This study demonstrates that active tobacco smoking in adolescent results in a significantly higher prevalence of respiratory symptoms related to asthma as compared with those who stopped smoking during the last year (ex-smokers) or never smoked tobacco. This finding reinforces the effect of environmental factors, and importantly tobacco smoke, on increasing asthma prevalence. For example, about 27% of asthma symptoms in our adolescents are attributable to active tobacco consumption (population attributable risk). That number is slightly higher than those reported recently by Sturm and colleagues (2004)
who estimated that more than 23% of active asthma cases in North Carolina middle school children were attributable to environmental tobacco smoke and active consumption with a considerable increase of cost in healthcare.
Recently in France, Annesi-Maesano and colleagues (2004)
used ISAAC written questionnaire in adolescents to show more risk for wheezing in the past year among active smokers not exposed to passive smoking and in active smokers exposed to passive smoking than nonsmokers (OR, 95% confidence interval [CI]: 1.7, 1.1–2.4 and 1.9, 1.6–2.2, respectively). In the present study, using ISAAC VQ, the persistent smoker adolescent had significantly more risk for wheezing in the past year than nonsmokers (OR, 95% CI: 1.5, 1.3–1.9, p < 0.001).
Another interesting result in the present study is that adolescents who quit smoking (ex-smokers) have a similar prevalence of asthma-related symptoms than the nonsmokers. Yarnell and colleagues (2003)
used the ISAAC written questionnaire in adolescents in Ireland to demonstrate that only self-report of active smoking but not ex-smoking was a risk factor for severe wheezing episodes. Moreover, Sturm and colleagues (2004)
, using the ISAAC video and written questionnaires in middle school children in North Carolina, found that even low levels of exposure (as low as consuming one cigarette per day) and environmental tobacco smoke at home are independently associated with asthma symptoms. These findings suggest that strong and extensive programs or campaigns against tobacco smoking should be implemented for young children and adolescents as that could decrease the prevalence of asthma and other respiratory problems related to tobacco exposure and potentially prevent tobacco smoking in adulthood.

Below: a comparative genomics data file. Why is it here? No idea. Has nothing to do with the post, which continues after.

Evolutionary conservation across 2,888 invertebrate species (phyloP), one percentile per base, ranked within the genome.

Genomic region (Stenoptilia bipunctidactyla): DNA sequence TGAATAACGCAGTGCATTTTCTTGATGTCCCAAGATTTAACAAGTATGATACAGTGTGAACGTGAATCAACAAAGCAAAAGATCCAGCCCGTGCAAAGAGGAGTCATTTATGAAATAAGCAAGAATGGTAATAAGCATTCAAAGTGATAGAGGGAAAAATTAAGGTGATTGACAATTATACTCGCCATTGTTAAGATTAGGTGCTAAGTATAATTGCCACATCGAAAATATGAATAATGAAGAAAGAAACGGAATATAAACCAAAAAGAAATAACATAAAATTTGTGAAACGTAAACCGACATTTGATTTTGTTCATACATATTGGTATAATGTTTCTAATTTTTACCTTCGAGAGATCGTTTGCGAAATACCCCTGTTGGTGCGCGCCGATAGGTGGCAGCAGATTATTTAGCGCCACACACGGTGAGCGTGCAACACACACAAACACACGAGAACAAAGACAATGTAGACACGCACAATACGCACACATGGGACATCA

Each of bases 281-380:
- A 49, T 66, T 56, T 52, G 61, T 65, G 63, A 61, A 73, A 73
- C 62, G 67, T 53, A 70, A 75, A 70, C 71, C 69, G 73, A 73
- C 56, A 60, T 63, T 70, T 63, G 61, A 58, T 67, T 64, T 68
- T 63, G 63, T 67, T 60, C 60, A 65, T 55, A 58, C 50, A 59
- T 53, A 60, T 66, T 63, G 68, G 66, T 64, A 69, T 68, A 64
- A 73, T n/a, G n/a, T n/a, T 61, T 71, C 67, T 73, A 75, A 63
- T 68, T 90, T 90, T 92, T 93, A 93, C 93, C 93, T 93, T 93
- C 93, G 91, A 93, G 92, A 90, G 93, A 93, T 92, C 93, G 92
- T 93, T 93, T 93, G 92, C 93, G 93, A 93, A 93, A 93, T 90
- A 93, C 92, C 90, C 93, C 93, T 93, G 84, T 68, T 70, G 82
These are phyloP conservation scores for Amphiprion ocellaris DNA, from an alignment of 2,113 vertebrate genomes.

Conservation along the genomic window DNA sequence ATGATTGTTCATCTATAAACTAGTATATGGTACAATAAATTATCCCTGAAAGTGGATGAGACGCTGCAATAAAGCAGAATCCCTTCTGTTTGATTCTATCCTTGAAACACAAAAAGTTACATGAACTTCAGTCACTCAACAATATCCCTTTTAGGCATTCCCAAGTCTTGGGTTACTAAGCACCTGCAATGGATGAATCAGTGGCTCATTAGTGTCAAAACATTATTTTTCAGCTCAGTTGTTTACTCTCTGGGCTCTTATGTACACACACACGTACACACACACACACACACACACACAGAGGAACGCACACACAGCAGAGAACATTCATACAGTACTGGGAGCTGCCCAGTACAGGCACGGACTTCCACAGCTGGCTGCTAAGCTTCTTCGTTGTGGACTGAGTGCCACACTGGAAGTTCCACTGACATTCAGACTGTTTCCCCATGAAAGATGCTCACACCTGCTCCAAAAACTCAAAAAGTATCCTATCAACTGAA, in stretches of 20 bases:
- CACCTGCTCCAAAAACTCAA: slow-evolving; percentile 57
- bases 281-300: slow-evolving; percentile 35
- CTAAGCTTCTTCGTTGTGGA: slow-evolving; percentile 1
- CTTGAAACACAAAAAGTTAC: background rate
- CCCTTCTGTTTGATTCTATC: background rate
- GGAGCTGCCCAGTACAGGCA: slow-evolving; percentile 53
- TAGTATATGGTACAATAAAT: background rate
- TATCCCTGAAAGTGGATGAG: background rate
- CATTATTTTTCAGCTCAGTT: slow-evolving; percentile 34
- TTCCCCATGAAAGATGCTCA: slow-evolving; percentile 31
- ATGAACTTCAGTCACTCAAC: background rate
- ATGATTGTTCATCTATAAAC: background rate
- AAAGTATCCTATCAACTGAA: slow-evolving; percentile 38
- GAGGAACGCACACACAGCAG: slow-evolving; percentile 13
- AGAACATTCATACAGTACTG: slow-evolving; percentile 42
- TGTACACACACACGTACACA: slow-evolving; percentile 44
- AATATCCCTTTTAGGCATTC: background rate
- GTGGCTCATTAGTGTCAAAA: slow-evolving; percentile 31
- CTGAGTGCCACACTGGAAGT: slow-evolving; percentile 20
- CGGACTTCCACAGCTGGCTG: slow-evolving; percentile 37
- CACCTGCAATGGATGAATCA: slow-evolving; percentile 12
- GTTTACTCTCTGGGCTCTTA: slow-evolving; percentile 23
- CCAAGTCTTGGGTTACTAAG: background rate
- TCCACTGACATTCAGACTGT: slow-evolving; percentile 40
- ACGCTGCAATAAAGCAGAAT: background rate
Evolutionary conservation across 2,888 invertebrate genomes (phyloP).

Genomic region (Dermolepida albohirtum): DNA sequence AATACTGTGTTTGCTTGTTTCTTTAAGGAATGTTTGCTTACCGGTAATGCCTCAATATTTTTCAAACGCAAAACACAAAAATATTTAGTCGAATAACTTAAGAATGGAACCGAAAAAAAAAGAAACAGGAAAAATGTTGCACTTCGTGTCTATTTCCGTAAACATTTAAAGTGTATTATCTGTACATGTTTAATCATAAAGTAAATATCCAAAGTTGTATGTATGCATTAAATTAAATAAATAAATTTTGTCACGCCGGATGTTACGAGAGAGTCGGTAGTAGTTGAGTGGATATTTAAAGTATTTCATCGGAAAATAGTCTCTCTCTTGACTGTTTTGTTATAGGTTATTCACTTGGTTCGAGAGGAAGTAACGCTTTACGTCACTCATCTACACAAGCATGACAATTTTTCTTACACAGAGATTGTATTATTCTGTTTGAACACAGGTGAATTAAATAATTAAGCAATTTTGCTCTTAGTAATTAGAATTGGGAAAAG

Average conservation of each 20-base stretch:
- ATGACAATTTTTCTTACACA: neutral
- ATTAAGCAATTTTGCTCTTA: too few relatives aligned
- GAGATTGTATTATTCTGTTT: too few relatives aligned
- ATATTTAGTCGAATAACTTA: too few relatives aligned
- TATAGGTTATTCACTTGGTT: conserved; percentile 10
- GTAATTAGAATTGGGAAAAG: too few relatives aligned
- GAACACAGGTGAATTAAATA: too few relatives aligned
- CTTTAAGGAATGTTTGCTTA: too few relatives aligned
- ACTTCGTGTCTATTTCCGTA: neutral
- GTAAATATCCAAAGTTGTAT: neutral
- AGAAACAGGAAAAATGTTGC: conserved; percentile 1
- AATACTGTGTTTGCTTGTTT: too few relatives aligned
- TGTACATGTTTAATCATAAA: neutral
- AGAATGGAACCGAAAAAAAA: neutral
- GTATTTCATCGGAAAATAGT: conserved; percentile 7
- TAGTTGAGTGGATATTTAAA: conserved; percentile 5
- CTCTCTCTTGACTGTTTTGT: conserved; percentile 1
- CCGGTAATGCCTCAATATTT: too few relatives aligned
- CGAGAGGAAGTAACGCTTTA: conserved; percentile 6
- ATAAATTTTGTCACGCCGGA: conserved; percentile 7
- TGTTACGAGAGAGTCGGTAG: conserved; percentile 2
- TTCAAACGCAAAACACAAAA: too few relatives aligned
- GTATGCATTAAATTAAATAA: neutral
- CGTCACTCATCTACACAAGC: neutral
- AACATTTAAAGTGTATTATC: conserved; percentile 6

Although the prevalence of active tobacco smoking among adolescent in our study (16.2%) is higher than reported by other authors using ISAAC questionnaires (13% in North Carolina [Sturm et al 2004
], 9.3% in France [Annesi-Maesano et al 2004
], and 8.5% in Ireland [Yarnell et al 2003
]), it is still in the middle range according to a recent study done in adolescents from different countries where tobacco use in the surveyed age group ranged from 10% to 33% (Warren et al 2000
A limitation of the present study, which is inherent to the ISAAC phase I protocol, is the fact that other risk factors (like family antecedent of asthma or atopy, pets, second-hand smoking, and other environmental factors) were not included in the core questionnaire. However, the main objective of this study is to report the influences of tobacco consumption in adolescents from a low income population.
Similarly to Agudo-Trigueros and colleagues (2000)
, we found significantly more females actively smoking tobacco than males, but this finding has not been consistently reported by another author (Annesi-Maesano et al 2004
). Our finding that more female adolescents are actively smoking tobacco is striking because of the future implications of tobacco smoking in women at fertile age, considering the well known relationship existing between tobacco consumption during pregnancy and asthma-related symptoms in childhood, independently of a family history of asthma, socioeconomic factors, and birth weight (Stein et al 1999
). In addition, we may be witnessing the success of tobacco industry advertising in making cigarettes fashionable, particularly for children living in unprivileged conditions.
In conclusion, our findings strongly suggest that active tobacco consumption increases the prevalence of asthma-related symptoms. More than 27% of asthma symptoms in our adolescents may be attributable to active tobacco consumption (population attributable risk). Therefore, questions on active tobacco smoking should be included in every epidemiological research on asthma related symptoms in children, especially in developing countries where the consumption of tobacco at those ages, as well as environmental tobacco smoke exposure, is markedly increasing. This study strongly suggests that massive and more effective campaigns against tobacco smoking should be implemented in developing countries, where active tobacco smoking is dramatically increasing in adolescents, particularly females.